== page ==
Sometimes I feel like a silent loudspeaker. It’s like my thoughts and actions are being broadcast on some big screen somewhere that everybody knows except for me and everyone who is around me acts like they know nothing. Oh, wait…that’s like the Truman Show. It’s been a while since I’ve seen that movie, but I get the gist of it and I remember really liking it. It’s one of the few Jim Carrey movies I like. It’s sad though because every time I think of Jim Carrey, which is not very often, I think of depression. I think he has been diagnosed with clinical depression at some point and it made me sad to think a lot of comedians are going through this or have gone through this. It’s like you can’t be really funny without having gone through a lot of unpleasant experiences, some downright shitty.
Maybe we are all on our individual Truman Show and different shows collide. And that’s how black holes form. Or hurricanes and earthquakes happen. But I think I feel this way because people are way too judgmental. It just takes one look for me to know someone is judging me. Usually it’s something I share about myself with them. When I get that judgy vibe coming from them, it doesn’t encourage me to keep sharing. Or it makes me want to edit what I say in real-time. If I notice myself starting to do that with someone, that’s the beginning of me knowing I won’t be close friends with this person. In the best case scenario it’ll just take me a little longer to become good friends with this person. The funny thing is, people are quick to judge without knowing the whole picture. We can’t help it. It’s kind of in our DNA. We go for the worst in people. Let’s be curious thinkers instead of Negative Nancies.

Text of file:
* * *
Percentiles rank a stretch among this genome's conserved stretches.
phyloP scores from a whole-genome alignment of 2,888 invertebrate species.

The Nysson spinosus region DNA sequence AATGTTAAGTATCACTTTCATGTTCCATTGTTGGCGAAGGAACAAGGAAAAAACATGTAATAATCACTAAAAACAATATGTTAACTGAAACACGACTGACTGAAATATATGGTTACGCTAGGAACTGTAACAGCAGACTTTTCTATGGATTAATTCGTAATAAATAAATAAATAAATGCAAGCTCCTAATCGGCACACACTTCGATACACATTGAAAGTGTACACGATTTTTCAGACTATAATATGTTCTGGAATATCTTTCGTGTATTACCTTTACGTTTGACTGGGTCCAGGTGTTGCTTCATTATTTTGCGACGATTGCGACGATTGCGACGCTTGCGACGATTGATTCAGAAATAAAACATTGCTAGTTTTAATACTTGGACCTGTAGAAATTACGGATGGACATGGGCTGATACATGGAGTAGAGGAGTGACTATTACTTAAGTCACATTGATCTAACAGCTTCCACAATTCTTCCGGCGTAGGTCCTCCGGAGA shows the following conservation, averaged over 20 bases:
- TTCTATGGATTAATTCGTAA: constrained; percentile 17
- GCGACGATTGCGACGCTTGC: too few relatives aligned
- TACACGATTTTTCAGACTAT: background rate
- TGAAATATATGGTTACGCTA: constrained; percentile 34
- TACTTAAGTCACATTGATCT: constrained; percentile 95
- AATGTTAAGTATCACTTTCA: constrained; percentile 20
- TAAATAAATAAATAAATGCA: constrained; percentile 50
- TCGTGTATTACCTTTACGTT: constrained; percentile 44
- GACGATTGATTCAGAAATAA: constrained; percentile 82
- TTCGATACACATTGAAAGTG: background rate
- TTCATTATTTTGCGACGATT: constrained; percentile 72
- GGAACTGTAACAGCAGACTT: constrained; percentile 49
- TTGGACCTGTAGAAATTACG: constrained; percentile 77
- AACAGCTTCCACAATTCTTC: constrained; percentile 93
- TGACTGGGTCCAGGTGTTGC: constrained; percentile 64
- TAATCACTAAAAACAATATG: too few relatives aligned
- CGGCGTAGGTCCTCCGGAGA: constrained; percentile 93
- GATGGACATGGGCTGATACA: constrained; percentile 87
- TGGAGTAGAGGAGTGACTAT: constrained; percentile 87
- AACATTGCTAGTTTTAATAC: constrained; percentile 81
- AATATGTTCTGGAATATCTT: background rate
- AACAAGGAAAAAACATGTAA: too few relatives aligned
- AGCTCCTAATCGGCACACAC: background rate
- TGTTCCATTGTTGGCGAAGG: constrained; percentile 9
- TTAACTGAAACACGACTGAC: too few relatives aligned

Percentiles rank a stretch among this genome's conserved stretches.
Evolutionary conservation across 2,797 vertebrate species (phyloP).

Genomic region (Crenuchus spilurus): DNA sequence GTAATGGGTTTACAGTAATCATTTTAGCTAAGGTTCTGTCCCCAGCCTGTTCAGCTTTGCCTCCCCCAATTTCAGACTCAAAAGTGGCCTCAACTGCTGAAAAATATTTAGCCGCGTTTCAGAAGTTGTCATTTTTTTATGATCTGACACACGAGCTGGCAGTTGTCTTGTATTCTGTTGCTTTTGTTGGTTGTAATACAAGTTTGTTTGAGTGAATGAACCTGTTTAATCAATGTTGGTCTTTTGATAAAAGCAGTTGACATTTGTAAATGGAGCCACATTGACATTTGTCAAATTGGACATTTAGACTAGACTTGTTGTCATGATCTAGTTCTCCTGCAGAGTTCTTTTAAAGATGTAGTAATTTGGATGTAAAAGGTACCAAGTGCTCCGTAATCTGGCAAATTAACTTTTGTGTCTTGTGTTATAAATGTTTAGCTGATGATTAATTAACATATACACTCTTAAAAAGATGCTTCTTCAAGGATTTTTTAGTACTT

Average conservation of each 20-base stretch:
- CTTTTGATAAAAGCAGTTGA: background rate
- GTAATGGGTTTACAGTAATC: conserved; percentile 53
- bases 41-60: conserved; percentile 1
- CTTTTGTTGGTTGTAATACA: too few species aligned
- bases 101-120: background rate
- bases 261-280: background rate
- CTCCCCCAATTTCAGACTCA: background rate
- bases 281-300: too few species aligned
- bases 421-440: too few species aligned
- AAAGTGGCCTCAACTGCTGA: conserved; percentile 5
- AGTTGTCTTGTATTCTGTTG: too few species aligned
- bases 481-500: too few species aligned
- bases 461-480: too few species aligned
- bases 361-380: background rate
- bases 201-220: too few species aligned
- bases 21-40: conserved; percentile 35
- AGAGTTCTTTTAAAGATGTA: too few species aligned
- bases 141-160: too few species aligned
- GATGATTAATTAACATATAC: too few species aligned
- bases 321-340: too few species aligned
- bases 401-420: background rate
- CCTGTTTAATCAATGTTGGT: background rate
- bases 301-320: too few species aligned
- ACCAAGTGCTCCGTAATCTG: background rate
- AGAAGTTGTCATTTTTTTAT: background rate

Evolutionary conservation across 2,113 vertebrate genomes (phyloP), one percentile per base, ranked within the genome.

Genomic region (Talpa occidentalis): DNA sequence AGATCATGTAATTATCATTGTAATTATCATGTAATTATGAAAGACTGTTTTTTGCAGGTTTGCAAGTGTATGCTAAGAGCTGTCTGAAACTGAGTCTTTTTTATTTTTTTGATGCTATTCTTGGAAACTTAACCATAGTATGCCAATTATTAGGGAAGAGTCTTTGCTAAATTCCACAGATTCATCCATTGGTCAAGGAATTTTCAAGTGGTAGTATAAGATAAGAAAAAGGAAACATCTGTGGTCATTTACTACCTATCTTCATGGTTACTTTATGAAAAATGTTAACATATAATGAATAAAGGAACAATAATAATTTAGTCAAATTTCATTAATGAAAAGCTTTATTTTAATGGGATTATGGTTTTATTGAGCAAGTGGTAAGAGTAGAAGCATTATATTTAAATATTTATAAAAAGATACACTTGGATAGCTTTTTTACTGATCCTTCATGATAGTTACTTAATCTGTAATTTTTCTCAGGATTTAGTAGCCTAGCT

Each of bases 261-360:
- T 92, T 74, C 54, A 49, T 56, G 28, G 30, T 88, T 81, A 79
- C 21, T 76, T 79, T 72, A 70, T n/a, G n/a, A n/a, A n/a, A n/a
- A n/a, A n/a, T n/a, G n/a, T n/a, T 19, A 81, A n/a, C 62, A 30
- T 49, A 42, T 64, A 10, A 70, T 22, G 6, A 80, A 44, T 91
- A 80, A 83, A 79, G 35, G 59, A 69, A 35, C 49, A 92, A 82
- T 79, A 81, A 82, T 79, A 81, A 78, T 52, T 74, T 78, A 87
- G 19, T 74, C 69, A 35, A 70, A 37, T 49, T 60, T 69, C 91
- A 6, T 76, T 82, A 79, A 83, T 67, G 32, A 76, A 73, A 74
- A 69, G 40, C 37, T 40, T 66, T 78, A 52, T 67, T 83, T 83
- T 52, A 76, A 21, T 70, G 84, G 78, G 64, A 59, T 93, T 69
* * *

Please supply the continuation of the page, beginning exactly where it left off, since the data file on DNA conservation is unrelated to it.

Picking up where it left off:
I remember the time you told me I’d probably enjoy watching “Family Feud.” I didn’t know you were right until ten years later, taking a break from filling out job applications. I didn’t do that on purpose either. Oh no. Whenever “Family Feud” was on back then, I was too busy trying to graduate. After the pressure of trying to fit in faded, I felt free to turn on the TV. It feels kind of wrong you can’t be here right now for me to tell you in person, but I know the way things turned out was the way it was supposed to.
There’s a piece of you sitting on my bookshelf. You cemented your place as my friend when you made that disappointed face after I told you I showed my mom the note you left for me in the inside front cover of a novel I lent you and she asked, “Who is that?” I thought it was funny, but you did not. That’s the moment I knew you had been hoping I saw you as more than a friend. You left that note in pen. Cheeky. A permanent stain for a temporary moment.
Now I see your updates with her on Facebook. I am happy for you because we both know I could never be that girl in the end. I’ve never met her, yet I know she’s a much better fit for you and obviously you know it too or you wouldn’t have married her. Still, there you are, a note inside a book sitting on my bookshelf. The memory of my mom asking who you are sticks with it. Talk about a family feud.